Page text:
Dear Parents of “Xue Zhong Wen” Chinese Classroom:
It’s hard to believe we have come to this far--Lesson 6 in Book 2! I think everyone deserves a pat on the shoulder for a job that needs so much effort and commitment. Indeed learning an extra language that’s not spoken outside one’s family is a very demanding task and often comes with some degrees of failure. So if the child learns any Chinese language at all, it’s because you have done a good job as parents.
Since it is not an easy thing to do to push our kids to learn this language, and every now and then we found ourselves at the edge of total giving up of the seemingly fruitless effort (“why bother at all”?), we need think over why we want them to learn Chinese. Perhaps by doing so we’ll be encouraged to keep going with this mission.
We may not need to be reminded of the value or importance of learning our mother tongue--Chinese.
First of all, there’s the emotional tie. Even though the language is almost a foreign language to our children (because they don’t use it in their school, playing, camping etc. except for listening to their parents talk), the language is our mother-tongue. We have rich emotional and cultural goldmine embedded in this precious language.
Second, learning Chinese can help build their metalinguistic sense. Learning two languages has the benefit of knowing about language in large. Researchers find children who speak two languages tend to reach higher level of cognitive achievement (Papalia & Olds, 1996). Knowing Chinese does not interfere with learning English and learning Chinese does not rob a child of fluency in English. As one observer commented, having two languages is more like having two children than like having two wives (Fallows, 1986).
Third, learning Chinese can help children perform in math operations. Scholars have been puzzled why east Asian children do so much better than their counterparts in America in mathematics. Except for the different attitudes and practice to math education, one inherited advantage lies in the natural languages they use. For instance, the number “eleven” virtually means “ten one” in Chinese, “twelve” means “ten two”, etc., this simplifies the operation procedures if you use Chinese to do those math operations than if you use English.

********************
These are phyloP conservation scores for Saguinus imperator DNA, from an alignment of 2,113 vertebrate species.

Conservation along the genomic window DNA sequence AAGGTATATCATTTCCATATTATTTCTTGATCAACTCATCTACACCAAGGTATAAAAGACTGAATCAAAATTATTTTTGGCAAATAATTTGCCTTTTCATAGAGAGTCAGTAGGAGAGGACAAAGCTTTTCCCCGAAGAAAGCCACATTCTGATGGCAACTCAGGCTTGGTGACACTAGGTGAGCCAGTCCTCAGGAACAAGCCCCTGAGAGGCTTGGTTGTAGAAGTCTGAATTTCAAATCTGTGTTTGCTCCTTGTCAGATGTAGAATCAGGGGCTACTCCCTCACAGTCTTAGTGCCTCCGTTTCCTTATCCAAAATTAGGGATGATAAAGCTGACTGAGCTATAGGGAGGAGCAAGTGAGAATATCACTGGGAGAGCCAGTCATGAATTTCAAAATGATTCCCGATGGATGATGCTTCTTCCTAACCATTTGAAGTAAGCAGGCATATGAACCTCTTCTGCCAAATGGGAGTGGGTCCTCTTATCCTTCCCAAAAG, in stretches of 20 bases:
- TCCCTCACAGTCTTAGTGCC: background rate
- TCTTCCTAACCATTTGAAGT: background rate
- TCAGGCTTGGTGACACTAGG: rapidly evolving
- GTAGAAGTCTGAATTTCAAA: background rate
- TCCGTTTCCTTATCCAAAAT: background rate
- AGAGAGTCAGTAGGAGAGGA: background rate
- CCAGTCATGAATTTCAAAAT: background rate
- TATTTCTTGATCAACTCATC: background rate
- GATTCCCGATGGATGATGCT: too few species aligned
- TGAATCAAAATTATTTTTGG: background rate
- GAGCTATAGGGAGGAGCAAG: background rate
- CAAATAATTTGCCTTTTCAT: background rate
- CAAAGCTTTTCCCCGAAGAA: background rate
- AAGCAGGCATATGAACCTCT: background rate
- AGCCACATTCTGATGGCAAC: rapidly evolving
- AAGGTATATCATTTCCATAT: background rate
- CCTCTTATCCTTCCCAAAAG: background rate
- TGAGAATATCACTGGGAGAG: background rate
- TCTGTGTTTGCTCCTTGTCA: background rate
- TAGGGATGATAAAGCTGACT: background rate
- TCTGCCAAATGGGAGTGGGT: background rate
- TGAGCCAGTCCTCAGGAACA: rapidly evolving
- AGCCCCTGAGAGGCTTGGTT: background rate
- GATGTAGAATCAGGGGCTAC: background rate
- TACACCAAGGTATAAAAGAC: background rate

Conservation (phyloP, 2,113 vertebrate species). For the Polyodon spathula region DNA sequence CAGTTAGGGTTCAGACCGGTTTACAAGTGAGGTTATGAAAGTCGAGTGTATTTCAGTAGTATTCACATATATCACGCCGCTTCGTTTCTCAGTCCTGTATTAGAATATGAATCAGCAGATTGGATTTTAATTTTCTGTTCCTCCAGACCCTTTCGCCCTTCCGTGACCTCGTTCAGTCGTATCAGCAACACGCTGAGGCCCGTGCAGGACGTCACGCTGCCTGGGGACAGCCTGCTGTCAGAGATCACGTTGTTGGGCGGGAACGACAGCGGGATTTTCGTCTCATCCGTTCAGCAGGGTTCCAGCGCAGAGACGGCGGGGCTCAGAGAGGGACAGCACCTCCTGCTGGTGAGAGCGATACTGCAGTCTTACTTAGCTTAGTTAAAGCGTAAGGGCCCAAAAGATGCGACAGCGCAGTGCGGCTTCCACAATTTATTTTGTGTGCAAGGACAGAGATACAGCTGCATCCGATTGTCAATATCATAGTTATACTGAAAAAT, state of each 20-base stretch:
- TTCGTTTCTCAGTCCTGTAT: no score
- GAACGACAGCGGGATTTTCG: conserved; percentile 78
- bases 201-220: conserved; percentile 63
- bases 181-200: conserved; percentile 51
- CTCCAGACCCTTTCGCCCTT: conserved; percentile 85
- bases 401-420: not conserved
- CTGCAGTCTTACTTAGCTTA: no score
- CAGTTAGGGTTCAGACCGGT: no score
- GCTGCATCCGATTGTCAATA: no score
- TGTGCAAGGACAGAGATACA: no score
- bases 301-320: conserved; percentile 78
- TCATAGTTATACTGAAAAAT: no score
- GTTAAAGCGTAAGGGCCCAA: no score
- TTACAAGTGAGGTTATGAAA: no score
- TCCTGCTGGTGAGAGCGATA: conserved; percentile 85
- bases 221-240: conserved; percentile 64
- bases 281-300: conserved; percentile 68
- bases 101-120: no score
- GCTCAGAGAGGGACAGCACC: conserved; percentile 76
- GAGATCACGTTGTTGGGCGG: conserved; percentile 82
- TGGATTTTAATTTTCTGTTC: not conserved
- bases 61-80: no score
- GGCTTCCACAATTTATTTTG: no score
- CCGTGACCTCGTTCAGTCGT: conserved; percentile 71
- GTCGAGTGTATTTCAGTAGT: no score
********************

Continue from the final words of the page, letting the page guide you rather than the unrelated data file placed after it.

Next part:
Last but not the least, learning Chinese will help build their sense of identity. I have been working on the adolescent psychology course over the year, and my greatest finding from the field that relates to our “Xue ZhongWen” Chinese classroom is that some day our kids will step into adolescence (when they are 11) and they are going to face the identity issue that none adolescent can escape--the question “who am I?” Chinese Americans will consist 3% of the general population in the USA in 2050. We are certainly a minority group. If every adolescent has to go through the identity crisis, the minority adolescents have a more difficult time with this issue than the majority adolescents. In addition to the issues like gender identity, occupation identity, and ideology identity that every adolescent has to deal with, our children also have to come to term with their ethnic identity. If they have a positive sense of their cultural background, then they will have an easier time coping with this identity crisis. Taking Chinese lessons, hopefully, will help them build up the sense of pride of their heritage, and help them grow into a person with high self-esteem.
So, having listed the reasons why we want to insist teaching our children Chinese, we are then facing how we could help them learn. We also acknowledge that English is their number one priority. They do need spend time on reading, writing for learning the survival tool. If we could make sure each child spend three hours learning the Chinese language per week (like reading the text, writing the new words, writing the text, making sentences with the new words, playing games with the wordcards etc.), or even if only thirty minutes, which is better than none, we’ll see their progress, slow perhaps but sure.
Thank you for your attention. Please let me know if you have any suggestions for teaching methods.